“Characterization of long bone overgrowth in Marfan syndrome"
$50,000 Funded by TFF
January 2015 - December 2016
Sylvia Smaldone, PhD Assistant Professor
Department of Pharmacology and Systems Therapeutics Icahn School of Medicine of Mount Sinai
New York, NY, United States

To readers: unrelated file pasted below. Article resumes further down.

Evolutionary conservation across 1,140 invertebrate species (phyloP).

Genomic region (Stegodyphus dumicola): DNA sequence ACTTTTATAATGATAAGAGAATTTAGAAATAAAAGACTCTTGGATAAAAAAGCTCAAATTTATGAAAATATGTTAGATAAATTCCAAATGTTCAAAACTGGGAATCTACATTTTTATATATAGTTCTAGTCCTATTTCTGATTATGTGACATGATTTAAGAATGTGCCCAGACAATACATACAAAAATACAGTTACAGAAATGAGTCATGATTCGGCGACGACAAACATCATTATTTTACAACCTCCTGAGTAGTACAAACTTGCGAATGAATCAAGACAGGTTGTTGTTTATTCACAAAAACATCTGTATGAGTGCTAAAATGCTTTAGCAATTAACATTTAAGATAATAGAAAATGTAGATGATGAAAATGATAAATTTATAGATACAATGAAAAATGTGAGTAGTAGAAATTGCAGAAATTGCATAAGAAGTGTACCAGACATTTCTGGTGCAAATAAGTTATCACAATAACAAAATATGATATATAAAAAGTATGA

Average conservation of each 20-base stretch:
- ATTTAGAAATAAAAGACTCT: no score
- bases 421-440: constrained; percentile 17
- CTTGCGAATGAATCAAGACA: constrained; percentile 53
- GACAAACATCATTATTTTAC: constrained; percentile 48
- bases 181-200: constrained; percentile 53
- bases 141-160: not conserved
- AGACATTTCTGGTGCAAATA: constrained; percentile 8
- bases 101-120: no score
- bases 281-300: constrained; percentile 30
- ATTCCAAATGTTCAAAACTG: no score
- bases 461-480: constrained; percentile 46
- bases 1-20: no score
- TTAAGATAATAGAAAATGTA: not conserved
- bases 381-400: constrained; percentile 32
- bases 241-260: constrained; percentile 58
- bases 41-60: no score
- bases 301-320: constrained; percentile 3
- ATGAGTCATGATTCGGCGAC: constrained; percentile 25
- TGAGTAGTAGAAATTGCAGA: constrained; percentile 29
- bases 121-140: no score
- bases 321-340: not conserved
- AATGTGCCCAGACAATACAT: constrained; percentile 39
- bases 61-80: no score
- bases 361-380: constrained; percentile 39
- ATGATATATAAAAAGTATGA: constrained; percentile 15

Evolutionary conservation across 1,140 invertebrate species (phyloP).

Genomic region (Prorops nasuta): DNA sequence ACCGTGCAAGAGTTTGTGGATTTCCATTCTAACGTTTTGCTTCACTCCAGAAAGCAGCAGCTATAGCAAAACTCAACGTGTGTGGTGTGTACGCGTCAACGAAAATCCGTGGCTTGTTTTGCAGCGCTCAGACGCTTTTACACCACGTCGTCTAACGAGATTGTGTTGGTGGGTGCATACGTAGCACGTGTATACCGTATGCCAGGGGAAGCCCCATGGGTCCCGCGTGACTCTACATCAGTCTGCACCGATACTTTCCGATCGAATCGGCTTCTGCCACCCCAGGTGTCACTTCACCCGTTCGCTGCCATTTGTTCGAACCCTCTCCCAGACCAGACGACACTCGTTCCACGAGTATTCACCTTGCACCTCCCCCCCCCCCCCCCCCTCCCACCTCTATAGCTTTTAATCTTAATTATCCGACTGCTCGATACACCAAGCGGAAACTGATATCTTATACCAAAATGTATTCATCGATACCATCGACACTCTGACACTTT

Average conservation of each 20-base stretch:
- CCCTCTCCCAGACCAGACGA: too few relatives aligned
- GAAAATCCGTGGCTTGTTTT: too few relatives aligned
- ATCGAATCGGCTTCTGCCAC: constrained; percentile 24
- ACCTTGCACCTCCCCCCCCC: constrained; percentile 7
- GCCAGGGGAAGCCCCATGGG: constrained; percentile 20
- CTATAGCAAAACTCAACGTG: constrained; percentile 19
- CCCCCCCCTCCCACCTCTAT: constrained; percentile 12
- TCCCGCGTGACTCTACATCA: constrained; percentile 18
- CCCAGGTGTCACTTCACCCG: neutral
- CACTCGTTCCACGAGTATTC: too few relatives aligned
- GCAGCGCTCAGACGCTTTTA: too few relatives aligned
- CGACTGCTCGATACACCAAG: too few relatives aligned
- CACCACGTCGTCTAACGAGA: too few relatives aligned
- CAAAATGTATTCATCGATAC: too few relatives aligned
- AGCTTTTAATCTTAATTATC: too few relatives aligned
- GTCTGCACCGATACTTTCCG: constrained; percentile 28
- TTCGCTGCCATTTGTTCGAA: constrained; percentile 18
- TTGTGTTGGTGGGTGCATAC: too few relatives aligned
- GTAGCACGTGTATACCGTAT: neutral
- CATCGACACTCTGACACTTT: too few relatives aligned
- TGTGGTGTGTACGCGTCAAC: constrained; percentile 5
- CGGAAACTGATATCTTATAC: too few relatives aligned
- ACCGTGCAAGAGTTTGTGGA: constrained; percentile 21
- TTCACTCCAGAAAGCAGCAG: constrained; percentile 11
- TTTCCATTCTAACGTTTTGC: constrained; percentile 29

Fibrillin-1 (Fbn1) gene is responsible for the expression of an important protein of the connective tissue. The primary function of connective tissue is to hold the body together and provide a framework for growth and development. Marfan syndrome (MFS) is a hereditary genetic disorder in which mutations of Fbn1 gene produce a defective fibrillin-1 protein and promote increase in a small molecule named TGF-β thus causing problems throughout the body. The connective tissue in MFS does not function properly and many organs and tissues functions are affected, including the skeleton, eyes, heart and blood vessels, nervous system, skin, and lungs. A multidisciplinary approach is required to diagnose MFS because signs and symptoms can vary from patient to patient. However, individual with MFS often share similar traits and appear different form their peers: their arms, legs, fingers and toes are disproportionately long compared to the rest of their body; the spine is frequently curved (scoliosis) and overgrowth of the ribs often deform the rib cage resulting in a convex (pectus carinatum) or concave (pectus escavatum) shape. People with MFS have often a long narrow face, a narrow palate with crowded teeth, and joint laxity that is sometimes associated with normal joints or even contractures. These skeletal manifestations, usually appearing during the teenage years, are frequently responsible for significant pain, discomfort, and body deformations that are emotionally difficult to be accepted and they lead to low self-esteem. Moreover, sport restrictions due to the risk of acute aortic dissection (the most frequent cause of morbidity and mortality in MFS), along with the need to wear back braces to support their spine negatively impact the patients’ quality of life and interactions with peers precluding participation to physical activities and leading to intense feeling of isolation and depression. The goal of this project is to understand the causes of bone overgrowth in MFS with the ultimate goal of improving patient’s quality of life. In our laboratory we have generated a new mouse model that replicate MFS bone overgrowth. Our preliminary data suggest that excessive bone lengthening in MFS is the result of structural/functional alterations of ligaments and tendons. By using this mouse model we propose to characterize the onset and progression of bone overgrowth in MFS and also test the efficiency of TGF-β blockade in improving MFS orthopedic problems.